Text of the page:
The sensitivities of emissions reductions for the mitigation of UK PM2.5
- 1Natural Environment Research Council, Centre for Ecology & Hydrology, Penicuik, UK
- 2School of Chemistry, The University of Edinburgh, Edinburgh, UK
- 3Environmental Research Group, Kings College London, London, UK
- 4Ricardo-AEA, Harwell, UK
- 5University of Exeter Medical School, Knowledge Spa, Truro, UK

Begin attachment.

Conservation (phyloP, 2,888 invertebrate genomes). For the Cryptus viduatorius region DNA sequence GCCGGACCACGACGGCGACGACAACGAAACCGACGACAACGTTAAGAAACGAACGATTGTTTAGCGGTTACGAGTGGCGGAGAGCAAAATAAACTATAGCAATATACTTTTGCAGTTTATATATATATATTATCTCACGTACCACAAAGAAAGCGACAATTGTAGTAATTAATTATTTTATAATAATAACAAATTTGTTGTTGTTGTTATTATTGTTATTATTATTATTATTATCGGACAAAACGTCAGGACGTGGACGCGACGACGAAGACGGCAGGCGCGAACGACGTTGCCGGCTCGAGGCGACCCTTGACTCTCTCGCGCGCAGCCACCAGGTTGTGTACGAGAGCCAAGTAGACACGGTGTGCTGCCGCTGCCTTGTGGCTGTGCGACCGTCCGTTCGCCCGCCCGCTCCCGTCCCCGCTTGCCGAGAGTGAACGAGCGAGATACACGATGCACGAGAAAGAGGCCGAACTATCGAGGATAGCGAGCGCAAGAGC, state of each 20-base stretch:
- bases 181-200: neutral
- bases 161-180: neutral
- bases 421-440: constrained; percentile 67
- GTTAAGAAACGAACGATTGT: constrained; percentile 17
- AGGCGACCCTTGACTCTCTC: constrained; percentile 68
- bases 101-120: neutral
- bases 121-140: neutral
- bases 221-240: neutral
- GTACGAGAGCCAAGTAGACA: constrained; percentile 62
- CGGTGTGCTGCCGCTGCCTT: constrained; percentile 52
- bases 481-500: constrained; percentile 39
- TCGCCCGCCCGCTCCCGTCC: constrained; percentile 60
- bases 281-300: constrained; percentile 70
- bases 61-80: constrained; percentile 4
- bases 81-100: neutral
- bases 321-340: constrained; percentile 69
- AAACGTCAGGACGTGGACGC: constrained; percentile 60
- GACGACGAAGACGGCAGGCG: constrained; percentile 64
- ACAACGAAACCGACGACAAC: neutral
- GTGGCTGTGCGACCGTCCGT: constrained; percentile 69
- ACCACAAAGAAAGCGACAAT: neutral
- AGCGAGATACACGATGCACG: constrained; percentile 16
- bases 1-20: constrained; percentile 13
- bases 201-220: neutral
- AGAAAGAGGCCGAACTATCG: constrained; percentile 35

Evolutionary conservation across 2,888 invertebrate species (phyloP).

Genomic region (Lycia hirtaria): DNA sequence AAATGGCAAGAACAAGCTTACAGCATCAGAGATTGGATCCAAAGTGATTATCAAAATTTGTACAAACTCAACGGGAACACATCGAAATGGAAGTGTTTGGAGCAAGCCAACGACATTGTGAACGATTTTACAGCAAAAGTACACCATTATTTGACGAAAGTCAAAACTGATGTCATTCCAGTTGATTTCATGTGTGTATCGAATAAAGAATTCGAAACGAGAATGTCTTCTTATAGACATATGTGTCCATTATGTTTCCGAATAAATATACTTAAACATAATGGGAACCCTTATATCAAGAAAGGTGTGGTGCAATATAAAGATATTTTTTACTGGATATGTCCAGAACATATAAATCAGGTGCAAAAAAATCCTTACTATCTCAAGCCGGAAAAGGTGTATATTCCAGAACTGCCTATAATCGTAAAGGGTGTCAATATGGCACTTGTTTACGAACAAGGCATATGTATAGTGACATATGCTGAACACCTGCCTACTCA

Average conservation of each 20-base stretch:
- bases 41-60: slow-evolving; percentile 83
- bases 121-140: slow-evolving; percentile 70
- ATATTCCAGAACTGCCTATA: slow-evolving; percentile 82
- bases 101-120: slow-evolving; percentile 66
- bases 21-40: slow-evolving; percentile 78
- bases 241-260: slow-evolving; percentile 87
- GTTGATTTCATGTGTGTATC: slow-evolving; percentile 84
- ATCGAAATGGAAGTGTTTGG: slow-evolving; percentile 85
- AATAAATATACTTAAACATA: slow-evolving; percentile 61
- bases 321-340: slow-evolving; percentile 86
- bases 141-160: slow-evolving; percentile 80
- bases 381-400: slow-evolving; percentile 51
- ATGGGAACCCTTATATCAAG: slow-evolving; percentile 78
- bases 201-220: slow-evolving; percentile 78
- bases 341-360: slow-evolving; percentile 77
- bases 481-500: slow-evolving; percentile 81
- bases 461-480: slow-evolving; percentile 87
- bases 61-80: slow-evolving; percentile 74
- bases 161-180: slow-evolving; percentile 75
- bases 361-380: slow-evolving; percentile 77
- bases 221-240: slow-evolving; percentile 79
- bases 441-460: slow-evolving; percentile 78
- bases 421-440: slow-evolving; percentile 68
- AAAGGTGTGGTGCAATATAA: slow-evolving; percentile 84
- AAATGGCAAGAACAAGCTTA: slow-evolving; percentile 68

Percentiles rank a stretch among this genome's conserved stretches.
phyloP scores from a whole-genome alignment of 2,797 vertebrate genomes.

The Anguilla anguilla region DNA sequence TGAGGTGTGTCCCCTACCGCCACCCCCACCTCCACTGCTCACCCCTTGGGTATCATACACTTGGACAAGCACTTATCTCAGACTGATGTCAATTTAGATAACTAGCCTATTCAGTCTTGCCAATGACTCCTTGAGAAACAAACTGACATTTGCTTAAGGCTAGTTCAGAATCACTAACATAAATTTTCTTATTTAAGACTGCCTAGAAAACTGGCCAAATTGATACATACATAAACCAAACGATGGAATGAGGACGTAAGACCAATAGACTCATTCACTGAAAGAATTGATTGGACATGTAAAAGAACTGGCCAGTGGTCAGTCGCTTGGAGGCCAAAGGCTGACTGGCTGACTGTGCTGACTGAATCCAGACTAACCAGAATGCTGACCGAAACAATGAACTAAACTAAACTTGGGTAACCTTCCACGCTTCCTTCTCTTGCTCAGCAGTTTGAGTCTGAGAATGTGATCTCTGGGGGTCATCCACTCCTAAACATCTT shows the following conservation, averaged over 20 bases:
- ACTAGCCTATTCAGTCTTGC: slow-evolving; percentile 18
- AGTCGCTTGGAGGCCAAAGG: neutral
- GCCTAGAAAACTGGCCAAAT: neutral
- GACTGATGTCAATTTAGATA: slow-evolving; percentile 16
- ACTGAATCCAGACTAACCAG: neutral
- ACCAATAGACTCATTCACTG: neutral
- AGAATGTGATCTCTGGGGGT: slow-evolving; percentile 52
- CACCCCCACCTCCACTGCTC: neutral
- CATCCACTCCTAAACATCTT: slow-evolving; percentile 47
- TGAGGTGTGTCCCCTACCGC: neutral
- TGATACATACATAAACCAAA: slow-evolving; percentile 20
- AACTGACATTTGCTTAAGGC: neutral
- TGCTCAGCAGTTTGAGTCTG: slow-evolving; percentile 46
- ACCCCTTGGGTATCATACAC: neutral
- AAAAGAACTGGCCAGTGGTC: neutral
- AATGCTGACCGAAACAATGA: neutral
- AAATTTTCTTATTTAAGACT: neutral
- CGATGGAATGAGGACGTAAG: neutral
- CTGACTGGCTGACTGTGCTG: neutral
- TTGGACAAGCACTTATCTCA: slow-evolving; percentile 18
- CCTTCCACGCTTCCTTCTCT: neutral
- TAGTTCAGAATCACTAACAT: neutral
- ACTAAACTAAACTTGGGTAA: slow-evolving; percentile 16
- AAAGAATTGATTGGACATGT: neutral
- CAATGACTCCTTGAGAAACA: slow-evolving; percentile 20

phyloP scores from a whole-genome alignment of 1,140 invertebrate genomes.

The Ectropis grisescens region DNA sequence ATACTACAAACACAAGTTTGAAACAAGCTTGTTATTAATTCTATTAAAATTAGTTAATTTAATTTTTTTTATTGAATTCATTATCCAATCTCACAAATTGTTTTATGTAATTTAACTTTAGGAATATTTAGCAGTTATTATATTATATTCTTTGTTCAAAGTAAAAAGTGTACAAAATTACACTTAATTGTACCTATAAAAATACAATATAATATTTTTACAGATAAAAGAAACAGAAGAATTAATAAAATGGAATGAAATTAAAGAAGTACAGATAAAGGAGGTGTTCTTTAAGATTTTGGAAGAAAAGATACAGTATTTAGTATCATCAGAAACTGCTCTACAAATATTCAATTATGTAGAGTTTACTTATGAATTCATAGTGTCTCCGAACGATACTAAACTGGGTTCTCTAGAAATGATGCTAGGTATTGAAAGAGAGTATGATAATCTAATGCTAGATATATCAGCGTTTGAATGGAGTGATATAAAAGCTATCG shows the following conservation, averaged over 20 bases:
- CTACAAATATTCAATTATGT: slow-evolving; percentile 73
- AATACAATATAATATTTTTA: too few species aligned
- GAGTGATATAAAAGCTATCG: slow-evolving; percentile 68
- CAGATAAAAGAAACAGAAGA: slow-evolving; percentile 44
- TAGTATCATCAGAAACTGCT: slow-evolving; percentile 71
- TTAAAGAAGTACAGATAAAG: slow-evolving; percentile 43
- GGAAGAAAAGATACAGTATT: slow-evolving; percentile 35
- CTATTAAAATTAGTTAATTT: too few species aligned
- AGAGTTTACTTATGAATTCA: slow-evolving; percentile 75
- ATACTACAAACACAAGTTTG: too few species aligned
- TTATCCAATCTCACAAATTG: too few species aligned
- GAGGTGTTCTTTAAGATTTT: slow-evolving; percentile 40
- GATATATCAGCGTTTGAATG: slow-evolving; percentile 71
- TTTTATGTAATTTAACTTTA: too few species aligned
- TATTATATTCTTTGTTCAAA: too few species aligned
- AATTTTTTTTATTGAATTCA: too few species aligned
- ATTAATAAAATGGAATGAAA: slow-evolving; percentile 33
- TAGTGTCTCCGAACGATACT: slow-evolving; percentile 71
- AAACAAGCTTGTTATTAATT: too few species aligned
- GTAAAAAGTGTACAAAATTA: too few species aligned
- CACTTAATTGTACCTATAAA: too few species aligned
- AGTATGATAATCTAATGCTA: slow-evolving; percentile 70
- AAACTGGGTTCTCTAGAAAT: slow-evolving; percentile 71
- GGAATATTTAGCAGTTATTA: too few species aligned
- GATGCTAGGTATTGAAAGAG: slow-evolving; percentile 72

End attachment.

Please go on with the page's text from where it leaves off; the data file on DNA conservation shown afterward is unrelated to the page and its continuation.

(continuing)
Abstract. The reduction of ambient concentrations of fine particulate matter (PM2.5) is a key objective for air pollution control policies in the UK and elsewhere. Long-term exposure to PM2.5 has been identified as a major contributor to adverse human health effects in epidemiological studies and underpins ambient PM2.5 legislation. As a range of emission sources and atmospheric chemistry transport processes contribute to PM2.5 concentrations, atmospheric chemistry transport models are an essential tool to assess emissions control effectiveness. The EMEP4UK atmospheric chemistry transport model was used to investigate the impact of reductions in UK anthropogenic emissions of primary PM2.5, NH3, NOx, SOx or non-methane VOC on surface concentrations of PM2.5 in the UK for a recent year (2010) and for a future current legislation emission (CLE) scenario (2030). In general, the sensitivity to UK mitigation is rather small. A 30 % reduction in UK emissions of any one of the above components yields (for the 2010 simulation) a maximum reduction in PM2.5 in any given location of ∼ 0.6 µg m−3 (equivalent to ∼ 6 % of the modelled PM2.5). On average across the UK, the sensitivity of PM2.5 concentrations to a 30 % reduction in UK emissions of individual contributing components, for both the 2010 and 2030 CLE baselines, increases in the order NMVOC, NOx, SOx, NH3 and primary PM2.5; however there are strong spatial differences in the PM2.5 sensitivities across the UK. Consequently, the sensitivity of PM2.5 to individual component emissions reductions varies between area and population weighting. Reductions in NH3 have the greatest effect on area-weighted PM2.5. A full UK population weighting places greater emphasis on reductions of primary PM2.5 emissions, which is simulated to be the most effective single-component control on PM2.5 for the 2030 scenario. An important conclusion is that weighting corresponding to the average exposure indicator metric (using data from the 45 model grids containing a monitor whose measurements are used to calculate the UK AEI) further increases the emphasis on the effectiveness of primary PM2.5 emissions reductions (and of NOx emissions reductions) relative to the effectiveness of NH3 emissions reductions. Reductions in primary PM2.5 have the largest impact on the AEI in both 2010 and the 2030 CLE scenario. The summation of the modelled reductions to the UK PM2.5 AEI from 30 % reductions in UK emissions of primary PM2.5, NH3, SOx, NOx and VOC totals 1.17 and 0.82 µg m−3 for the 2010 and 2030 CLE simulations, respectively (not accounting for non-linearity).